• Better screening for detecting ovarian and breast cancer
  • Chemoprevention, which is using medication to reduce the risk of cancer
  • Risk-reducing surgery, which involves removing the risky tissue as soon as possible

Medical Treatment Options for BRCA Gene

When it comes to managing the BRCA gene mutation, here are the available treatment options:

  • Surgery: Removing breasts or ovaries can lower your risk of developing certain cancers associated with the BRCA gene mutation.
  • Chemotherapy: This treatment involves medications that can target and destroy cancer cells, often used to manage BRCA-related cancers.
  • PARP Inhibitors: These drugs are designed to prevent cancer cells with BRCA mutations from repairing DNA, potentially aiding treatment or prevention strategies.
  • Platinum Agents: Certain chemotherapy drugs called platinum agents effectively address BRCA-related cancers by targeting specific DNA repair deficiencies.

Get the Best Personalized BRCA Gene Mutation Care at North Atlanta Women's Care

At North Atlanta Women's Care, we're committed to providing exceptional women's care. Our expert team prioritizes your well-being, employing advanced technology and delivering compassionate service.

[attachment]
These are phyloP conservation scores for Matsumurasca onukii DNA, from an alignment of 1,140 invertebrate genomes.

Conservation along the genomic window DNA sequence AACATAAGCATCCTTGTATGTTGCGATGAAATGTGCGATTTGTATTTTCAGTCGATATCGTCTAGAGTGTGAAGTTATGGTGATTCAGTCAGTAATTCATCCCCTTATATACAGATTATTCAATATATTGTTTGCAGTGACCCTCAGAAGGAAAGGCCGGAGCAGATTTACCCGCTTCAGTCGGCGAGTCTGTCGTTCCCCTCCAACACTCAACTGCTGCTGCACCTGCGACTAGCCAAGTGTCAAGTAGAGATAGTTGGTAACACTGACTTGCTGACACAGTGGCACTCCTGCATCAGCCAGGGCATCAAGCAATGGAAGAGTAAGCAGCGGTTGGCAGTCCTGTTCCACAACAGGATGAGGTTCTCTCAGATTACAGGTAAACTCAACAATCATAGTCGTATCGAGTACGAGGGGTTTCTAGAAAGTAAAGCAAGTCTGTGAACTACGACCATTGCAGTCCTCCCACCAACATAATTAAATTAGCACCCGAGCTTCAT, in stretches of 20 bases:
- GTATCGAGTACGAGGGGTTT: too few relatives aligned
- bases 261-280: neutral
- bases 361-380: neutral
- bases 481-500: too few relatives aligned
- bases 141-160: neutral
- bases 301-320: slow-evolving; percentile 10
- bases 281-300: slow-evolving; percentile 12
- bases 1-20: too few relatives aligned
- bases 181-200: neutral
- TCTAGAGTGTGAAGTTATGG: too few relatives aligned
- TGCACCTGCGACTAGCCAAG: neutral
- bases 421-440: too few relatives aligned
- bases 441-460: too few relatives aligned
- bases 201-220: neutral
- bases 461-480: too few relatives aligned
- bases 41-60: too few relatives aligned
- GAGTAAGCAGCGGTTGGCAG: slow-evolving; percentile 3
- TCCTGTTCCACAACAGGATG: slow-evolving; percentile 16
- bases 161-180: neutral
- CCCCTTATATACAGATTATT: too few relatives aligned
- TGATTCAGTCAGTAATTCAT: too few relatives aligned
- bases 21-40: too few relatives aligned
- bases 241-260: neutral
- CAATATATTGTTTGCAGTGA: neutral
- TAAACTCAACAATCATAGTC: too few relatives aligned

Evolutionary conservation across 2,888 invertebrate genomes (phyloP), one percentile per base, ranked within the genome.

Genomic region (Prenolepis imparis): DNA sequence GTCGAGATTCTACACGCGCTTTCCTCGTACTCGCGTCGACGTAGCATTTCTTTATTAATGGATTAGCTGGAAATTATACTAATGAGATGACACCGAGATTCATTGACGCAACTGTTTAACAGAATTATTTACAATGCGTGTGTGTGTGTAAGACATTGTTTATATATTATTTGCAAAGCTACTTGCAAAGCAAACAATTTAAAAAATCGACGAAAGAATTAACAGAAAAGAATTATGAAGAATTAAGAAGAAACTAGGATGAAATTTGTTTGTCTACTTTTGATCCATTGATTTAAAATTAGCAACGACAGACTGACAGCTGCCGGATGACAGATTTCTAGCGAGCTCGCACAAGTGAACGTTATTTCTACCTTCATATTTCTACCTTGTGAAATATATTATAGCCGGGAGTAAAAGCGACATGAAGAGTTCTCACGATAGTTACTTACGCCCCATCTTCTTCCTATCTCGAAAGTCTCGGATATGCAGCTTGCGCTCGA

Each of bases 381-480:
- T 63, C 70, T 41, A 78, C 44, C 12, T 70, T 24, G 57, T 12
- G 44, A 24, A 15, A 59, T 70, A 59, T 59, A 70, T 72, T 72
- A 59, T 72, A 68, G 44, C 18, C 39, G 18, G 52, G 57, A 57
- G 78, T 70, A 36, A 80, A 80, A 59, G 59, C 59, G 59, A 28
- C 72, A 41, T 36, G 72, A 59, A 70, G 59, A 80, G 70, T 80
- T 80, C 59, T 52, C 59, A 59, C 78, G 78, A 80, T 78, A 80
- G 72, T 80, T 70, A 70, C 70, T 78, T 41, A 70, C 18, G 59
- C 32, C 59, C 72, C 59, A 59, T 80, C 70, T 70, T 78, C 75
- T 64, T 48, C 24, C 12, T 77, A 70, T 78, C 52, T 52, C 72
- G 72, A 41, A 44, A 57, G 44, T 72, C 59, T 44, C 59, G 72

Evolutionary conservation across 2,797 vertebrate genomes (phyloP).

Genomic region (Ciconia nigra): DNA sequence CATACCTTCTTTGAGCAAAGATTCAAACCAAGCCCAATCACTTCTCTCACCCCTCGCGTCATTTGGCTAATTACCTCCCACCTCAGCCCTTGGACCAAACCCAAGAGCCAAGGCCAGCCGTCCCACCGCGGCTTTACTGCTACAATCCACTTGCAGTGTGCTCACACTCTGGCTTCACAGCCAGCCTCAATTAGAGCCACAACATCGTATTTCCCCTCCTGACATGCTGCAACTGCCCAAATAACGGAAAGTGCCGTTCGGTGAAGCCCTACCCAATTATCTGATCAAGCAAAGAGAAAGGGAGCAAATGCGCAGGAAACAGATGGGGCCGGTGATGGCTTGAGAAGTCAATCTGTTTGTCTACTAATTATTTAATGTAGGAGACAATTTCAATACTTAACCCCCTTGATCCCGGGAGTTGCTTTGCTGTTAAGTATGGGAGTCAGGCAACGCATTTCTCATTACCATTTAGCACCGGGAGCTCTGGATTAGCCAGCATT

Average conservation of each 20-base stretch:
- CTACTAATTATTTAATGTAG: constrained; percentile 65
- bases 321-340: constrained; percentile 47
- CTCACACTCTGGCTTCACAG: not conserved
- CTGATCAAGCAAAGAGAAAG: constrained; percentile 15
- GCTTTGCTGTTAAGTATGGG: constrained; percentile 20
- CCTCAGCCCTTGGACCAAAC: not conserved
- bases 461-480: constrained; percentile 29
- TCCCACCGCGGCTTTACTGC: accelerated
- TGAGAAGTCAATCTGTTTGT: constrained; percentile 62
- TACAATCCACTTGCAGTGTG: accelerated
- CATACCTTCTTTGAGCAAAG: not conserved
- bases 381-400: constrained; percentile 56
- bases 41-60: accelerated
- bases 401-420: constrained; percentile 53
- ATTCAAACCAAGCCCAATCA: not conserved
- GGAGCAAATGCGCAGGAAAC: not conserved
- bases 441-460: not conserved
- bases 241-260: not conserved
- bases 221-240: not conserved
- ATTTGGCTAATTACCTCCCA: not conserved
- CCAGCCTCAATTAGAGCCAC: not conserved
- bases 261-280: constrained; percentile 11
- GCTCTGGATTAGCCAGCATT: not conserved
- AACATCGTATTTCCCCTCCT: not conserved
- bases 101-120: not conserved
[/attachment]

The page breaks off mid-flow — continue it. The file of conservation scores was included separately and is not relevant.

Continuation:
If you seek BRCA gene mutation treatment or have any women's health concerns in Suwanee/Johns Creek, GA, or the North Atlanta area, we're here to help. Contact us today to schedule an appointment and discover how North Atlanta Women's Care can provide personalized care plans, genetic counseling, and supportive services tailored to manage BRCA gene mutations. Your health and comfort remain our top priorities.


Content Source: NCI, Cancer.Net, ACS


North Atlanta Women's Care

North Atlanta Women’s Care specializes in complete women's health care and is the preferred source of comprehensive obstetrics and gynecology services for many women in Johns Creek, Georgia, and the greater Atlanta area.

Gynecology Services

Be the first to post a comment

Leave a Reply

Your email address will not be published. Required fields are marked *